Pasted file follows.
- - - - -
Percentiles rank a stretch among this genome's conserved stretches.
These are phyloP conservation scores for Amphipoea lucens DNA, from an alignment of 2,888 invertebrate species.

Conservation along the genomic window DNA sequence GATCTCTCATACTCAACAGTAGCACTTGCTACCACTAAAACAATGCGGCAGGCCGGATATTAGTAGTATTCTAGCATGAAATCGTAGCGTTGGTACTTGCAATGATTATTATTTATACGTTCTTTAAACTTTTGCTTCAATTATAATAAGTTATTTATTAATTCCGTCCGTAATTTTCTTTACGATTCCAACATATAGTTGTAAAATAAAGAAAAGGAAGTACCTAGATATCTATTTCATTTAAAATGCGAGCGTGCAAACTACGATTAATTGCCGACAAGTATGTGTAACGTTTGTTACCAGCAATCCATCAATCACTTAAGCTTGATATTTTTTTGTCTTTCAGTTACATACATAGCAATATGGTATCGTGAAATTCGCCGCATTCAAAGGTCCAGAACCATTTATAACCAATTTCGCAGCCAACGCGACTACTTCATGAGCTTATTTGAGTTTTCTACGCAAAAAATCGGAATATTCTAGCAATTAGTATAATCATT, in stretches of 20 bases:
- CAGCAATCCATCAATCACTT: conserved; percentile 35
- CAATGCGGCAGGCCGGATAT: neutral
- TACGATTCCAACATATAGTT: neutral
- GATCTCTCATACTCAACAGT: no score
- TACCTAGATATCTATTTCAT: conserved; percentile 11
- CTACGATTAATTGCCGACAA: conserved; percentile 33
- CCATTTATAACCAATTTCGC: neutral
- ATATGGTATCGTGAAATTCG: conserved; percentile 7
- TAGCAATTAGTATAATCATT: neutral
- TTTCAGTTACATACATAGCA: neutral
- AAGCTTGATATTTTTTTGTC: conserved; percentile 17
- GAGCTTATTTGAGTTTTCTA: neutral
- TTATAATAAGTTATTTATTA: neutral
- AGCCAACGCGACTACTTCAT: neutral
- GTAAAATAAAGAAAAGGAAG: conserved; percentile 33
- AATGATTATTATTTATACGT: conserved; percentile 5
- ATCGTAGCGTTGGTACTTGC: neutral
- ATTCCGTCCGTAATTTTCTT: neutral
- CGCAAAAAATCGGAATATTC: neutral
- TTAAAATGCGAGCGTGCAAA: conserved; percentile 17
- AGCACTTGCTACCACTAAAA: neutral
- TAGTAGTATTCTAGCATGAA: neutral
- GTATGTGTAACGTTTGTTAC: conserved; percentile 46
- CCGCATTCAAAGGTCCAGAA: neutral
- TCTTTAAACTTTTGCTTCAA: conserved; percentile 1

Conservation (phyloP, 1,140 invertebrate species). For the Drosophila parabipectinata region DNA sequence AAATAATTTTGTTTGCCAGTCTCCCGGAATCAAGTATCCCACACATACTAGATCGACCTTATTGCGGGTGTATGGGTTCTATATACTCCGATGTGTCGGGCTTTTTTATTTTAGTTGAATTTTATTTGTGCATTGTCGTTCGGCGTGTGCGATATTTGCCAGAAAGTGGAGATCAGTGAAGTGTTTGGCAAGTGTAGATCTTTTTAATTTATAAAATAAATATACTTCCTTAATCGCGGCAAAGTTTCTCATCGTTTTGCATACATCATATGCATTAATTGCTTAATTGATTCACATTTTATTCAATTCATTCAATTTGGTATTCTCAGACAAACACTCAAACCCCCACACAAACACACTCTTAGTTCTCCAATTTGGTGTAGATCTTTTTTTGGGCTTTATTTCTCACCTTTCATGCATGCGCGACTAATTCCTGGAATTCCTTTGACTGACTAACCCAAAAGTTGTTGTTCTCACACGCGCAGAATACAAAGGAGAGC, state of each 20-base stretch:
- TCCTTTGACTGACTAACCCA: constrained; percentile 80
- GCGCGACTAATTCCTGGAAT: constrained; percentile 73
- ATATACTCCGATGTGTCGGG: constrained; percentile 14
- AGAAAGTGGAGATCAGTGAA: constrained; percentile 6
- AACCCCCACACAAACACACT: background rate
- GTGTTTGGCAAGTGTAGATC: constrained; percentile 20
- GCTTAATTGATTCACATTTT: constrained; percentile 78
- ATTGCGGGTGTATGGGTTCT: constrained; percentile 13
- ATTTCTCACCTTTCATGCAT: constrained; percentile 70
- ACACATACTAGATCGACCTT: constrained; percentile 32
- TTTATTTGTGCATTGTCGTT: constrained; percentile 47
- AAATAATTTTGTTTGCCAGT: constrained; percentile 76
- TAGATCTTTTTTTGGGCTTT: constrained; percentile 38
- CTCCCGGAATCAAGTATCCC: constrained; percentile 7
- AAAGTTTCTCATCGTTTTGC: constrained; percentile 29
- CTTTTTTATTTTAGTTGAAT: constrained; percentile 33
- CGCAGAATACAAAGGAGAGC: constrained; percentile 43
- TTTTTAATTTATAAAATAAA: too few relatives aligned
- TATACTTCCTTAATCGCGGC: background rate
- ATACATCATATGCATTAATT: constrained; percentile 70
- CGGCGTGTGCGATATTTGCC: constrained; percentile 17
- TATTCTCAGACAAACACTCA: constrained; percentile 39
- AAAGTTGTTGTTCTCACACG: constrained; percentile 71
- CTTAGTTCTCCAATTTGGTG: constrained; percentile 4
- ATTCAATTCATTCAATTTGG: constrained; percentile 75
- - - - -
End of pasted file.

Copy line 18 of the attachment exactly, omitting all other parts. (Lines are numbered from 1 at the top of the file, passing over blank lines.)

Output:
- GTAAAATAAAGAAAAGGAAG: conserved; percentile 33